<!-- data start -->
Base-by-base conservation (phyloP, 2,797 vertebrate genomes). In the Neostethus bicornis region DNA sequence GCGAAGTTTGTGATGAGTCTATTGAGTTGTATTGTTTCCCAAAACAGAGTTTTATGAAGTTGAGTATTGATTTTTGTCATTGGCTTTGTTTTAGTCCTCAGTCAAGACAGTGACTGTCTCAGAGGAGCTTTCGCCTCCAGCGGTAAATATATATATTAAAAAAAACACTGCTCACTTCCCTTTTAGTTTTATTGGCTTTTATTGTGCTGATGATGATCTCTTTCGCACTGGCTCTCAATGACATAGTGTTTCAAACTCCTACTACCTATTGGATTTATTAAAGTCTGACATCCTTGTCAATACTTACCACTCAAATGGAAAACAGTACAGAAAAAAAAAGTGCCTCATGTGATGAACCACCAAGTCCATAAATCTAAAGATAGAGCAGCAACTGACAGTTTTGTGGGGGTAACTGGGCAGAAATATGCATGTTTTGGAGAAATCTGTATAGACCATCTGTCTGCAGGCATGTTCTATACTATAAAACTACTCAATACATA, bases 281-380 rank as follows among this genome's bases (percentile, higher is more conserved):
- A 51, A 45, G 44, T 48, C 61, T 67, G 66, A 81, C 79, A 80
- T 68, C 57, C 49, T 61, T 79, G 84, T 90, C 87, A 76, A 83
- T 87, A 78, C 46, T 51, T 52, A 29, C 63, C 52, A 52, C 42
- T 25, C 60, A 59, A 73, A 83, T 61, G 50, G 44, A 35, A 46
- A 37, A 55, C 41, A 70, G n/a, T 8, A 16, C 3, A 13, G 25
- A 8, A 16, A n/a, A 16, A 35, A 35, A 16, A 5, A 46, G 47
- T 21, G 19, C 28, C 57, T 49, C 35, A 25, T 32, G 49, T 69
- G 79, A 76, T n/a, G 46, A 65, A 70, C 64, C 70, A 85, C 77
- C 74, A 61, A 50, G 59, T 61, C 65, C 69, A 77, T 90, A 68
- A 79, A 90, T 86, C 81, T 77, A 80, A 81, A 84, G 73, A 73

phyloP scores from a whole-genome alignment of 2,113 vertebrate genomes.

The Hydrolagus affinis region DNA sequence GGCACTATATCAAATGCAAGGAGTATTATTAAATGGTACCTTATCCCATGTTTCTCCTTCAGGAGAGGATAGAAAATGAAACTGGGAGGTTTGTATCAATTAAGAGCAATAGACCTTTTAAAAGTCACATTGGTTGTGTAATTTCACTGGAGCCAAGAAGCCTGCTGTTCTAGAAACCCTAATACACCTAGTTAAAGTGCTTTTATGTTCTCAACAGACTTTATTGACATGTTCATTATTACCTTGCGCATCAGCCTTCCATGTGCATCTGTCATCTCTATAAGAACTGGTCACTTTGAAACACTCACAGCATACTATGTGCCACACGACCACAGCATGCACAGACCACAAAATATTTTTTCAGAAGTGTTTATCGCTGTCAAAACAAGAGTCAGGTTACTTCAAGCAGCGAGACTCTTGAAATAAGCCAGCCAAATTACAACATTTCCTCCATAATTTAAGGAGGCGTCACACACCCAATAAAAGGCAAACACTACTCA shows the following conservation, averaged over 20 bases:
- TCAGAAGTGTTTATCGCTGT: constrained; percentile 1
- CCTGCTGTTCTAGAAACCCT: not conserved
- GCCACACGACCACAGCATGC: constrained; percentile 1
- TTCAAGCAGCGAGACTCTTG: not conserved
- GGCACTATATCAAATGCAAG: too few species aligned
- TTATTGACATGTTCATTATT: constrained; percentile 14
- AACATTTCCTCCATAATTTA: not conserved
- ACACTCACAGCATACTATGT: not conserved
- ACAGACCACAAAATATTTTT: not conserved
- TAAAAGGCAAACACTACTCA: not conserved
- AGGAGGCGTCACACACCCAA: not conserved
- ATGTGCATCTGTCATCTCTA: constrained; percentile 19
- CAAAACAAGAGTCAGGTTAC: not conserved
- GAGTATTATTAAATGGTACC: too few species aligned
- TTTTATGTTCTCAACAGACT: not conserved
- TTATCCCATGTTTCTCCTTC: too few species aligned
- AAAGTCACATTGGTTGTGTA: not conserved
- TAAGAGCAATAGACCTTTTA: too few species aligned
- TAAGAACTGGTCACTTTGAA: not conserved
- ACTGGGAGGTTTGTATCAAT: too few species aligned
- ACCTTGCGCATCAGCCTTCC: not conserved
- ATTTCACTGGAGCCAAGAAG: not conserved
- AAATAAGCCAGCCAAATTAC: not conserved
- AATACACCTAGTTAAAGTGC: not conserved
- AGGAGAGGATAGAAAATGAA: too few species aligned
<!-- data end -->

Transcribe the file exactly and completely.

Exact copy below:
Base-by-base conservation (phyloP, 2,797 vertebrate genomes). In the Neostethus bicornis region DNA sequence GCGAAGTTTGTGATGAGTCTATTGAGTTGTATTGTTTCCCAAAACAGAGTTTTATGAAGTTGAGTATTGATTTTTGTCATTGGCTTTGTTTTAGTCCTCAGTCAAGACAGTGACTGTCTCAGAGGAGCTTTCGCCTCCAGCGGTAAATATATATATTAAAAAAAACACTGCTCACTTCCCTTTTAGTTTTATTGGCTTTTATTGTGCTGATGATGATCTCTTTCGCACTGGCTCTCAATGACATAGTGTTTCAAACTCCTACTACCTATTGGATTTATTAAAGTCTGACATCCTTGTCAATACTTACCACTCAAATGGAAAACAGTACAGAAAAAAAAAGTGCCTCATGTGATGAACCACCAAGTCCATAAATCTAAAGATAGAGCAGCAACTGACAGTTTTGTGGGGGTAACTGGGCAGAAATATGCATGTTTTGGAGAAATCTGTATAGACCATCTGTCTGCAGGCATGTTCTATACTATAAAACTACTCAATACATA, bases 281-380 rank as follows among this genome's bases (percentile, higher is more conserved):
- A 51, A 45, G 44, T 48, C 61, T 67, G 66, A 81, C 79, A 80
- T 68, C 57, C 49, T 61, T 79, G 84, T 90, C 87, A 76, A 83
- T 87, A 78, C 46, T 51, T 52, A 29, C 63, C 52, A 52, C 42
- T 25, C 60, A 59, A 73, A 83, T 61, G 50, G 44, A 35, A 46
- A 37, A 55, C 41, A 70, G n/a, T 8, A 16, C 3, A 13, G 25
- A 8, A 16, A n/a, A 16, A 35, A 35, A 16, A 5, A 46, G 47
- T 21, G 19, C 28, C 57, T 49, C 35, A 25, T 32, G 49, T 69
- G 79, A 76, T n/a, G 46, A 65, A 70, C 64, C 70, A 85, C 77
- C 74, A 61, A 50, G 59, T 61, C 65, C 69, A 77, T 90, A 68
- A 79, A 90, T 86, C 81, T 77, A 80, A 81, A 84, G 73, A 73

phyloP scores from a whole-genome alignment of 2,113 vertebrate genomes.

The Hydrolagus affinis region DNA sequence GGCACTATATCAAATGCAAGGAGTATTATTAAATGGTACCTTATCCCATGTTTCTCCTTCAGGAGAGGATAGAAAATGAAACTGGGAGGTTTGTATCAATTAAGAGCAATAGACCTTTTAAAAGTCACATTGGTTGTGTAATTTCACTGGAGCCAAGAAGCCTGCTGTTCTAGAAACCCTAATACACCTAGTTAAAGTGCTTTTATGTTCTCAACAGACTTTATTGACATGTTCATTATTACCTTGCGCATCAGCCTTCCATGTGCATCTGTCATCTCTATAAGAACTGGTCACTTTGAAACACTCACAGCATACTATGTGCCACACGACCACAGCATGCACAGACCACAAAATATTTTTTCAGAAGTGTTTATCGCTGTCAAAACAAGAGTCAGGTTACTTCAAGCAGCGAGACTCTTGAAATAAGCCAGCCAAATTACAACATTTCCTCCATAATTTAAGGAGGCGTCACACACCCAATAAAAGGCAAACACTACTCA shows the following conservation, averaged over 20 bases:
- TCAGAAGTGTTTATCGCTGT: constrained; percentile 1
- CCTGCTGTTCTAGAAACCCT: not conserved
- GCCACACGACCACAGCATGC: constrained; percentile 1
- TTCAAGCAGCGAGACTCTTG: not conserved
- GGCACTATATCAAATGCAAG: too few species aligned
- TTATTGACATGTTCATTATT: constrained; percentile 14
- AACATTTCCTCCATAATTTA: not conserved
- ACACTCACAGCATACTATGT: not conserved
- ACAGACCACAAAATATTTTT: not conserved
- TAAAAGGCAAACACTACTCA: not conserved
- AGGAGGCGTCACACACCCAA: not conserved
- ATGTGCATCTGTCATCTCTA: constrained; percentile 19
- CAAAACAAGAGTCAGGTTAC: not conserved
- GAGTATTATTAAATGGTACC: too few species aligned
- TTTTATGTTCTCAACAGACT: not conserved
- TTATCCCATGTTTCTCCTTC: too few species aligned
- AAAGTCACATTGGTTGTGTA: not conserved
- TAAGAGCAATAGACCTTTTA: too few species aligned
- TAAGAACTGGTCACTTTGAA: not conserved
- ACTGGGAGGTTTGTATCAAT: too few species aligned
- ACCTTGCGCATCAGCCTTCC: not conserved
- ATTTCACTGGAGCCAAGAAG: not conserved
- AAATAAGCCAGCCAAATTAC: not conserved
- AATACACCTAGTTAAAGTGC: not conserved
- AGGAGAGGATAGAAAATGAA: too few species aligned